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IIHS will add safety ratings for self-driving car systems

  • Self-driving cars don’t exist today, but that doesn’t stop automakers from hyping that these Level 2+ systems offer more than they can.
  • Now the Insurance Institute for Highway Safety (IIHS) wants to see how good these “partial automation” technologies are at identifying distracted drivers, the ones who should be actively participating, even when the car can change lanes or slow down the speed of other cars automatically .
  • IIHS will issue its first ratings later in 2022 and does not yet see an automaker’s system earning top ratings.

    Some drivers might call it Level 2+ autonomous driving, or maybe a partially self-driving vehicle. Companies call the technology these cars use things like Autopilot (Tesla), Pilot Assist (Volvo), and Super Cruise (GM). Whatever you call the fancy driver assistance systems in today’s cars, the Insurance Institute for Highway Safety (IIHS) is about to start figuring out just how safe they really are, especially when it comes to reducing intentional or unintentional misuse.

    IIHS announced this week that it will create a “Safeguard Ratings for Partial Automation” technology and rate these functions with one of four ratings: Good, Acceptable, Minor and Poor. The reason, IIHS said, was that the group hasn’t seen all the safer driving benefits that partial automation promises. In 2020, for example, a IIHS Highway Loss Data Institute study of 2013–2017 BMW vehicles found that while front crash prevention sensors and the addition of adaptive cruise control reduced the amount of property damage and personal injury, “the addition of lane centering made it even more so.” as part of the company’s semi-automated driving package had little impact,” the group said at the time. When Car and Driver tested driver assistance features in 2021, we found that they all had trouble identifying inattentive drivers.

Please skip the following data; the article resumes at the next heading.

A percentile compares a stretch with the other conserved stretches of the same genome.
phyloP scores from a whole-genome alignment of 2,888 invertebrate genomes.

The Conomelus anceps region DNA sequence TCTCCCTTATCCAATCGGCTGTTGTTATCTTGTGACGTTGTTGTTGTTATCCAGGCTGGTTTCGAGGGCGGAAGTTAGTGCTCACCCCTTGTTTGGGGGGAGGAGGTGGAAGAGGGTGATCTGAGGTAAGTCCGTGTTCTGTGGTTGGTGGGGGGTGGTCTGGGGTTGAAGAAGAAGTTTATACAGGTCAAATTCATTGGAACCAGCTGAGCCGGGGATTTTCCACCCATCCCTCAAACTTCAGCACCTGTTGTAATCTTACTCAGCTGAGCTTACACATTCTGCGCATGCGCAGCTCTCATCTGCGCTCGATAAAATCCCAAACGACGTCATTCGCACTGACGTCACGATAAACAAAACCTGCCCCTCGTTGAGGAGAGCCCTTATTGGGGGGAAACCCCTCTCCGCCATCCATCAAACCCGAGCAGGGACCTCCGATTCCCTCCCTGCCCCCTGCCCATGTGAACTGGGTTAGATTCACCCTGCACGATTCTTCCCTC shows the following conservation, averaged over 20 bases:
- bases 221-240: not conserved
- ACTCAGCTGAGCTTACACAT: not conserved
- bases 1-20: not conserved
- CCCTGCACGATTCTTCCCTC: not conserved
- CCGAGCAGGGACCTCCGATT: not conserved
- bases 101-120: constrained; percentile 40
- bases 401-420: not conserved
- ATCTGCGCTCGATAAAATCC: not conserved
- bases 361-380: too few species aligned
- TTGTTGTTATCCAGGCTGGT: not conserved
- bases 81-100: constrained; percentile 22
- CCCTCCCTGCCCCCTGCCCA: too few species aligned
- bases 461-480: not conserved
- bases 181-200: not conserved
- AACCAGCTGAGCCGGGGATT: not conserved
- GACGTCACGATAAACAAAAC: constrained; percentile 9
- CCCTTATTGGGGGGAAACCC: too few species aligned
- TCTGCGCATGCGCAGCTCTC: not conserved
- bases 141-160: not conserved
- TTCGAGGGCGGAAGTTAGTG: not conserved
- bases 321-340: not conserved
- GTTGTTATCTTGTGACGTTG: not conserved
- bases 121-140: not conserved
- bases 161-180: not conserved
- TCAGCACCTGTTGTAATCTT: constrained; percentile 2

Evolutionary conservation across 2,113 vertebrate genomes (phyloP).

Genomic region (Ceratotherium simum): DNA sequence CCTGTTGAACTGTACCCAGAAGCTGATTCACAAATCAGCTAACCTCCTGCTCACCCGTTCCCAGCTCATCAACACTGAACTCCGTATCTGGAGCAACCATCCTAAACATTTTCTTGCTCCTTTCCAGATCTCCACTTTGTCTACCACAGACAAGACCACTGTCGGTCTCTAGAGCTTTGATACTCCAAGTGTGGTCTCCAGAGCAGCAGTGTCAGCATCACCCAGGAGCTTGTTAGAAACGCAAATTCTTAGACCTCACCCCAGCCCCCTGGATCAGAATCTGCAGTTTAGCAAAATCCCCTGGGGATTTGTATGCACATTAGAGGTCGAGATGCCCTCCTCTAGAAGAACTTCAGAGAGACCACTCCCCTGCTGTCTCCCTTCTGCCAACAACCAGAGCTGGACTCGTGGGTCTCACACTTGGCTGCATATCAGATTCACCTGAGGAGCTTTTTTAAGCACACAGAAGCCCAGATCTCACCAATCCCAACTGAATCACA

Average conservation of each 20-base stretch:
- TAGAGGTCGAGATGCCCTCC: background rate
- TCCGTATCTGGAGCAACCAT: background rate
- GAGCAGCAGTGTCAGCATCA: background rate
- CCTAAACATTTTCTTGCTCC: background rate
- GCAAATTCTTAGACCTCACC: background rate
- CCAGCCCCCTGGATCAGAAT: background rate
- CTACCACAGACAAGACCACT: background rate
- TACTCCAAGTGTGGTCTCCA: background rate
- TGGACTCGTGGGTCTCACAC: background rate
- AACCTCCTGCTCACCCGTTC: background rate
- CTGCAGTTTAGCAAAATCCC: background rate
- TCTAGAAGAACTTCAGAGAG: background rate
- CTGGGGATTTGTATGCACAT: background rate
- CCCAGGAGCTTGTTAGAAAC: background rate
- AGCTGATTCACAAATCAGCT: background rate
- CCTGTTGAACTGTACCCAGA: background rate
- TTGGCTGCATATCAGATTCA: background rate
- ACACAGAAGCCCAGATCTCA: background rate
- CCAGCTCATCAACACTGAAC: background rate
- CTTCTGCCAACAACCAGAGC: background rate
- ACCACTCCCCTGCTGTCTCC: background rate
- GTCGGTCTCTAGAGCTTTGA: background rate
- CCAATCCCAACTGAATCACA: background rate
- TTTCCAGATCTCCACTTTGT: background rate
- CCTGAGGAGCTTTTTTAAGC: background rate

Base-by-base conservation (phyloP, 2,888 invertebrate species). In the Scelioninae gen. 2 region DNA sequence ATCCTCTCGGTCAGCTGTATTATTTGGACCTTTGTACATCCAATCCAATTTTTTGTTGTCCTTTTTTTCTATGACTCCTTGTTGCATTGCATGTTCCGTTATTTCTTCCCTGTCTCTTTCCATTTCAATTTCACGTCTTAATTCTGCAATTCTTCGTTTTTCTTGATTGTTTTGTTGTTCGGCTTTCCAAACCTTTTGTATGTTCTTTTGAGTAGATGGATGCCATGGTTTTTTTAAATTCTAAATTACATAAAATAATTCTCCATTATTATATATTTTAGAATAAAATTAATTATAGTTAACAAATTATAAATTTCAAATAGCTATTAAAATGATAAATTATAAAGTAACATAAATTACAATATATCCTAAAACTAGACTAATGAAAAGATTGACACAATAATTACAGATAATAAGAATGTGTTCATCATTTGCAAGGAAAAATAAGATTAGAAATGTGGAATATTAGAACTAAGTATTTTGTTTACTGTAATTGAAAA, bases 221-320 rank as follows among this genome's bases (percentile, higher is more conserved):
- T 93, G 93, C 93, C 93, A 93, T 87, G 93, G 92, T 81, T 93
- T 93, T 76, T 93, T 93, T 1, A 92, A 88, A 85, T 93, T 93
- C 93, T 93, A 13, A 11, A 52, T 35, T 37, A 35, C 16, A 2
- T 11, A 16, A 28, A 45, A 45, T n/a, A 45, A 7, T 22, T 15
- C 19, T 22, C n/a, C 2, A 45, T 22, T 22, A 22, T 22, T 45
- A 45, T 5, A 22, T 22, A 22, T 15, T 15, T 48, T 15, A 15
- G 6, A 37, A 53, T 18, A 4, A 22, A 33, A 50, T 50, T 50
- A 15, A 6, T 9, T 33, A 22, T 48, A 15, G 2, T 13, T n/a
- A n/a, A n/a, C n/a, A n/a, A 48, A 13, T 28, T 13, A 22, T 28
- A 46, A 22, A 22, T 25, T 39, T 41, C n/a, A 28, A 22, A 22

“Partial automation systems may make long journeys seem less onerous, but there is no evidence they make driving safer,” said David Harkey, president of the IIHS, in a statement. “In fact, the opposite can be true if systems don’t take proper security precautions.”

    To get a good rating, an ADAS must be able to track where a driver is looking, and it must ensure drivers are watching the road with their hands on the wheel — or ready to reach out for the entire drive. IIHS will also require a car to offer “escalating warnings” and have “reasonable emergency procedures” in place if the driver isn’t careful. IIHS said different types of alerts — “chimes, vibrations, pulsing of the brakes or driver’s seatbelt tugs” — are better than just one type, and that a driver who fails to respond to those alerts “will be locked out of the system.” should continue for the remainder of the journey until the engine is stopped and restarted.”

    IIHS does not expect an automaker’s system to get a good score when the first ratings are assigned later this year. “While most semi-automation systems have some safeguards in place to ensure drivers are focused and ready, none of them meet all outstanding IIHS criteria,” the group wrote in a statement.

    IIHS

    iih's new semi-automated rating system

    IIHS

    This would be a good place to mention that there are no fully self-driving vehicles for sale in the US today, although some automakers are pushing the capabilities of their systems beyond what’s real. “Some manufacturers have oversold the capabilities of their systems, causing drivers to treat the systems as if they could drive the car on their own,” IIHS wrote. “In egregious instances, drivers have been documented watching videos or playing games on their phones or even taking naps while driving down the freeway,” before citing an example of a 2018 fatal accident involving a Tesla Model X, at which the driver was probably playing video games “driving.”

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